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writing and the social life

May 4, 2014

which i’m sure i’ve written about on here before, but the older i become, somehow, the more pertinent this is. i think it’s because more and more of my friends are getting accolades – book deals, NMA noms, awards – and to be honest, that’s really wonderful and at the same time hard to hear about. in my undergrad, a teacher used the word ‘compersion’ to refer to the happiness we should feel for one another’s successes – i just looked that term up for the first time and realised that it’s a term that is used in polyamory, which is an interesting parallel. (“to be turned on by someone else’s pleasure”). i think the term can still apply to writing, but with less of a sexual aspect to it. to feel excited by someone else’s success, without the kickback, that double-edged sword that knocks out a little bit of yourself at the same time.

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anyway, the more time that passes, and the more time i spend trying to balance out my own life, the more i realise that the thing – for me – that will need to be cut back a little in order to make more time for writing is my social life. having always been an introvert, this was a logical one. there are all sorts of things to balance to have a ‘healthy’ life – sleep, work, working out (both heavy weights and yoga), grocery shopping, organizing, cleaning, reading, podcasts, decorating, laundry, food prep, appointments, intrapersonal reflection, interpersonal interaction, sex life, dating life, growing-up-friends life (weddings, engagement parties, stag and doe parties, bachelorette parties), quiet time. and, of course, writing. factor in the amazing amount of time people seem to spend on social media and curating their online persona (tumblr, vine, twitter, facebook, instagram, whatever other forms of social media there are now.) factor in work that runs over, take-home assignments, classes for self-improvement (pottery? poetry? night classes?). factor in therapy. factor in all the little things that take over and swell to jam up free time, and it’s no wonder that writing falls by the wayside. something’s got to give. as aretha sings – every chain has got a weak link.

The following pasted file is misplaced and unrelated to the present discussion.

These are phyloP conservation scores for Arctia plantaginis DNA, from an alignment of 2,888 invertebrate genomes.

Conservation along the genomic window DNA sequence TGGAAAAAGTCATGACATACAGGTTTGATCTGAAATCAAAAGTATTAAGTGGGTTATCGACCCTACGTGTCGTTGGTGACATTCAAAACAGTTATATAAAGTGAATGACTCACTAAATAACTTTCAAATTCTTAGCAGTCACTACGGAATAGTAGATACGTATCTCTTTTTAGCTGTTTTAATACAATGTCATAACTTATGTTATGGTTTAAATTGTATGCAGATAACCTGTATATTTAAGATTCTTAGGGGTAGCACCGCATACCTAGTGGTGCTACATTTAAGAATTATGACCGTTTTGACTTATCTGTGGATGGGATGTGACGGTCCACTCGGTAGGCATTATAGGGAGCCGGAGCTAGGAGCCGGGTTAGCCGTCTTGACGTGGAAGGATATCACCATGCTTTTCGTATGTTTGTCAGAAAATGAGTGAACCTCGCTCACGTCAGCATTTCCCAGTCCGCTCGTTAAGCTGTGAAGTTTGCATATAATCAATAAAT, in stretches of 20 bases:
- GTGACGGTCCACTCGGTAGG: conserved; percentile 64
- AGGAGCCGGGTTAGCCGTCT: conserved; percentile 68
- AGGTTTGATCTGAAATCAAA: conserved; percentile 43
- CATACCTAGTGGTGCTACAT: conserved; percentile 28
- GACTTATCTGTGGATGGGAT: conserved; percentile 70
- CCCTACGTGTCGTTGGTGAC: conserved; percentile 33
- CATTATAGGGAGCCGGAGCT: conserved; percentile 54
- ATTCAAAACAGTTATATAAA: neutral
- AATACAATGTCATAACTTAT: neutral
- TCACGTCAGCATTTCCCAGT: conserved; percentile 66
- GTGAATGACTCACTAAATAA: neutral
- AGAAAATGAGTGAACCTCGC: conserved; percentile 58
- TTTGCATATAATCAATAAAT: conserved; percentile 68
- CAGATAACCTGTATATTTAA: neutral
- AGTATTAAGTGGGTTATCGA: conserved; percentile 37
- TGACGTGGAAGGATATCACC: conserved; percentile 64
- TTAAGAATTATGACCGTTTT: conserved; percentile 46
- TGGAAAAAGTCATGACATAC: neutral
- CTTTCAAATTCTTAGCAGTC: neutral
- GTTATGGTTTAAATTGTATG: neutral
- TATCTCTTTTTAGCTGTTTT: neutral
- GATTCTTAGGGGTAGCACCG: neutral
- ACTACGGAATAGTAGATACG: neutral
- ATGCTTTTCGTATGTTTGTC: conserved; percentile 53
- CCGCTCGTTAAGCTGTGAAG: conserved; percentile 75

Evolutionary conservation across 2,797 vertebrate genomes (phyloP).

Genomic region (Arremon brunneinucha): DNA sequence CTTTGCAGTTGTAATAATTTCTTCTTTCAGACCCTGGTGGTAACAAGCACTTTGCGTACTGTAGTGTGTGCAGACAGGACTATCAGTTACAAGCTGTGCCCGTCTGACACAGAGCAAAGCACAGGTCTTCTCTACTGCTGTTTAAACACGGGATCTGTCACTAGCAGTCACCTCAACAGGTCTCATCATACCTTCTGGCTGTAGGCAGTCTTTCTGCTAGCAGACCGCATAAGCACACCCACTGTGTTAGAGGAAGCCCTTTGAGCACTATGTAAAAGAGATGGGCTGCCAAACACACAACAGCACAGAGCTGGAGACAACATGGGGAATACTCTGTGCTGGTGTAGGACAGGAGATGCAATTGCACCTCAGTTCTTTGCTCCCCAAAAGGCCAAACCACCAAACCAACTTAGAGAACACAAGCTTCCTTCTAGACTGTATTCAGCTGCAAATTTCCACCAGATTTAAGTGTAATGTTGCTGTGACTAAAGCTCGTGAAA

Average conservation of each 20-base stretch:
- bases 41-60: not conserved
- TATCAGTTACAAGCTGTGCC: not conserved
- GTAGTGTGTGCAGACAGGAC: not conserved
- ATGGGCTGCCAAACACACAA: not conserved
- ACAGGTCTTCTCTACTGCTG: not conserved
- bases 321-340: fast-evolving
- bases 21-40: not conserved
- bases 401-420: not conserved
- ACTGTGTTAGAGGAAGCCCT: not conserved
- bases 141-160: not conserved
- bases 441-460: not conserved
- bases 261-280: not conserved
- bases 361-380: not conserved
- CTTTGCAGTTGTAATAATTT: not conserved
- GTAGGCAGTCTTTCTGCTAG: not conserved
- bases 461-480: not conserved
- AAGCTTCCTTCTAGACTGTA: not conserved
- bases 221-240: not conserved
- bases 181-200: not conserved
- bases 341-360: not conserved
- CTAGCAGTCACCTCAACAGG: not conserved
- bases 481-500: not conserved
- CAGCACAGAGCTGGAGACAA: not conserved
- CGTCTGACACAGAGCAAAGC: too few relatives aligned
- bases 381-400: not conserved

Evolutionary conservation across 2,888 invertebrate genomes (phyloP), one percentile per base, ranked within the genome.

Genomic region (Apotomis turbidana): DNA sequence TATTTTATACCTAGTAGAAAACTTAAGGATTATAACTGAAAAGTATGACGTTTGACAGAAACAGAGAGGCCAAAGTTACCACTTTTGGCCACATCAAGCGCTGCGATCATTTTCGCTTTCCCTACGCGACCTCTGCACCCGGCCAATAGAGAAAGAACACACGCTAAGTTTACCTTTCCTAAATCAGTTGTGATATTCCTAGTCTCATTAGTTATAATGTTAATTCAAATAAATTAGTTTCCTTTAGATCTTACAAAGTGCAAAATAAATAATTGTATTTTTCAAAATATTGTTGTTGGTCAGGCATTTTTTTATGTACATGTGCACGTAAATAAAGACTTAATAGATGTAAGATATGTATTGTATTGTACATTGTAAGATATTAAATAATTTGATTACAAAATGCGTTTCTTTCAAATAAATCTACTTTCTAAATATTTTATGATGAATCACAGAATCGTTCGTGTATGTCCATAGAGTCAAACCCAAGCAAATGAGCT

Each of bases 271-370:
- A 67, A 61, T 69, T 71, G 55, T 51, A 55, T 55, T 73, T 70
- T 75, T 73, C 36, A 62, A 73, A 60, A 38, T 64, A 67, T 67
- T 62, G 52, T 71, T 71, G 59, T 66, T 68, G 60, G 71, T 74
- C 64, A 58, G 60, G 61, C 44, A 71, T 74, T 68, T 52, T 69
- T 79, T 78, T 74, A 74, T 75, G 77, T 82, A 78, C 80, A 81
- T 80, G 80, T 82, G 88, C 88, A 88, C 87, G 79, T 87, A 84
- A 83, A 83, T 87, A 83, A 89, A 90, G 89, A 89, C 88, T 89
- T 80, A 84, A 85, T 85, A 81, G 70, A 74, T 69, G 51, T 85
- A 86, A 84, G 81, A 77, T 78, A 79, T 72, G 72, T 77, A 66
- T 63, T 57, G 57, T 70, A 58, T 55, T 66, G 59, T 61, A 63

that weak link, i think, for now, will turn out to be my social life.

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this is hard to explain to people. people, naturally, get offended when you can’t see them – or, as they see it, don’t want it. but that’s not it. it’s not that i don’t want to. it’s just that the faster i become independent and the older i get, the more i see a future i which i’ve been relegated to getting little pieces published here and there in magazines that don’t pay the rent, and spending the rest of my time being caught up in the travails of day to day life, and that’s not particularly a future vision that pleases me.

i don’t know how to say “i can’t see you, i have to write.” there were only a few places and times in my life when that excuse ever worked – when living in vancouver amongst the other harried, crazy writers, and during my writing residency at banff. banff was especially fantastic, because 1) there was really no place to go at night, so i would be in bed fairly early and often up before sunrise, and 2) i was surrounded by not just other writers but also sculptors, painters, photographers, composers, musicians, who all understood the sentence “i really can’t tonight, but have fun without me and i’ll see you at lunch tomorrow!”

the problem is guilt.

so call this a disclaimer, friends, for the next few months: i probably can’t. it doesn’t mean i don’t like you; it doesn’t mean you don’t rank high on the list of people who mean something to me; just know that my writing is curling up, crumpling, because i haven’t been able to sit down (working nights means only two nights off a week, which hinders the process a bit) and really have it out. people mean so much to me, but writing is what i do (have a degree for; what i do at work; what makes me money beyond my salary; what i freelance in, both editing and writing; and what i was paid a grant for and now need to finish up).

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